Vendor support falls short


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A better working relationship
One way to get better technical support is to treat your primary vendor's technical support representative as a trusted member of your storage team. That means the technical sales rep participates in the development and execution of your business strategy. This includes communicating common storage strategies across the organization, educating business peers on storage dependencies and setting up proper performance expectations, as well as ensuring that the storage infrastructure is protected against failure.

Nonetheless, the time required for a vendor's technical support team to get up to speed with a company's staff, organization, priorities and business climate will be at least three or four months. Furthermore, vendor technicians, once they get up to speed at a company, are often transferred to other "troubled" accounts. This practice continues to erode the trust between storage professionals and their technical support teams, and further contributes to low support ratings from users.

"The support staff is only reading a checklist and doesn't have experience," says a storage manager at a multinational pharmaceutical firm. "Plus, the response time is much too long."

In an attempt to buttress the effectiveness of their support organizations, primary storage providers sometimes limit or delay the number of products they certify/support when used with their products. For example, EMC delayed support for McData Corp.'s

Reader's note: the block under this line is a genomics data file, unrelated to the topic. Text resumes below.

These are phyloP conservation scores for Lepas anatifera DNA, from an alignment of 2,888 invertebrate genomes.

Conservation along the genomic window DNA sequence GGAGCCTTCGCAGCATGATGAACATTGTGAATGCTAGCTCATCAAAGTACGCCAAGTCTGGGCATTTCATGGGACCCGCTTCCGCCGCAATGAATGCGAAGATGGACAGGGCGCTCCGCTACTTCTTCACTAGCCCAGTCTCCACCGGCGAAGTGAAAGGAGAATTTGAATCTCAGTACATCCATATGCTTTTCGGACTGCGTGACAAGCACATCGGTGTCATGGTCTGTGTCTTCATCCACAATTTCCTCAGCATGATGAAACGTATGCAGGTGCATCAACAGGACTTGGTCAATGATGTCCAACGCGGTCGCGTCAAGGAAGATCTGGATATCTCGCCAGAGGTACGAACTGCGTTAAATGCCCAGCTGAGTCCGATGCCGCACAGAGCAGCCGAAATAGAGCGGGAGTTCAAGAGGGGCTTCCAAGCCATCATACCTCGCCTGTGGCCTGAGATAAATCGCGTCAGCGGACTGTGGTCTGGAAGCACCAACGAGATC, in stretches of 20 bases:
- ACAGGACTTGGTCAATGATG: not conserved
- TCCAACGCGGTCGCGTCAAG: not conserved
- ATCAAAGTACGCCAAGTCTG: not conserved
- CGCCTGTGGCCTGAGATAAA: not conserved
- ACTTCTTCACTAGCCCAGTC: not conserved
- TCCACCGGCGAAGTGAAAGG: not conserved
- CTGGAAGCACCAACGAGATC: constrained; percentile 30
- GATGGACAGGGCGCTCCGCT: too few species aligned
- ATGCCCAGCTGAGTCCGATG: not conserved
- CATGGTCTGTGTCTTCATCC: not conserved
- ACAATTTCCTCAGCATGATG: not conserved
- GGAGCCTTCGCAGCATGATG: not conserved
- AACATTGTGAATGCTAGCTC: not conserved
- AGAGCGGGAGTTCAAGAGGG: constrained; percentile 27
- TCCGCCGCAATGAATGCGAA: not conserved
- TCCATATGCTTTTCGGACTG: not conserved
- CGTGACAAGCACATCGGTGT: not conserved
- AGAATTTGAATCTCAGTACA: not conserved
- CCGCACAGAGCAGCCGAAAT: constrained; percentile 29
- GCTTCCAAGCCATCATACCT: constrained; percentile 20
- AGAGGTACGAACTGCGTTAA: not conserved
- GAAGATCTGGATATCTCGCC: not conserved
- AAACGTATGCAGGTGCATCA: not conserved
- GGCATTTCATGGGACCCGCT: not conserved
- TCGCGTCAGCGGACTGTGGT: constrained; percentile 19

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Eclipse; for its SAN Volume Controller, IBM delayed support for EMC's Clariion; and HP delayed support for NetApp's V-Series products. However, this strategy has angered many users.

Out-of-control storage consumption
According to TheInfoPro, SAN capacity has doubled in the last year and NAS storage has quadrupled. Business users are complaining about the time it takes to purchase and provision storage. Furthermore, the state of capacity planning and forecasting is inadequate. Storage professionals can't project data warehouse, application and file growth accurately, and find themselves reacting to storage demands rather than proactively planning storage growth. Vendors, of course, are all too willing to sell more and larger boxes, rather than help users better manage what they have.

"We won't even buy a midrange unit from them again because the service put us down for weeks at a time," says a storage manager at a technology company.

This was first published in May 2006

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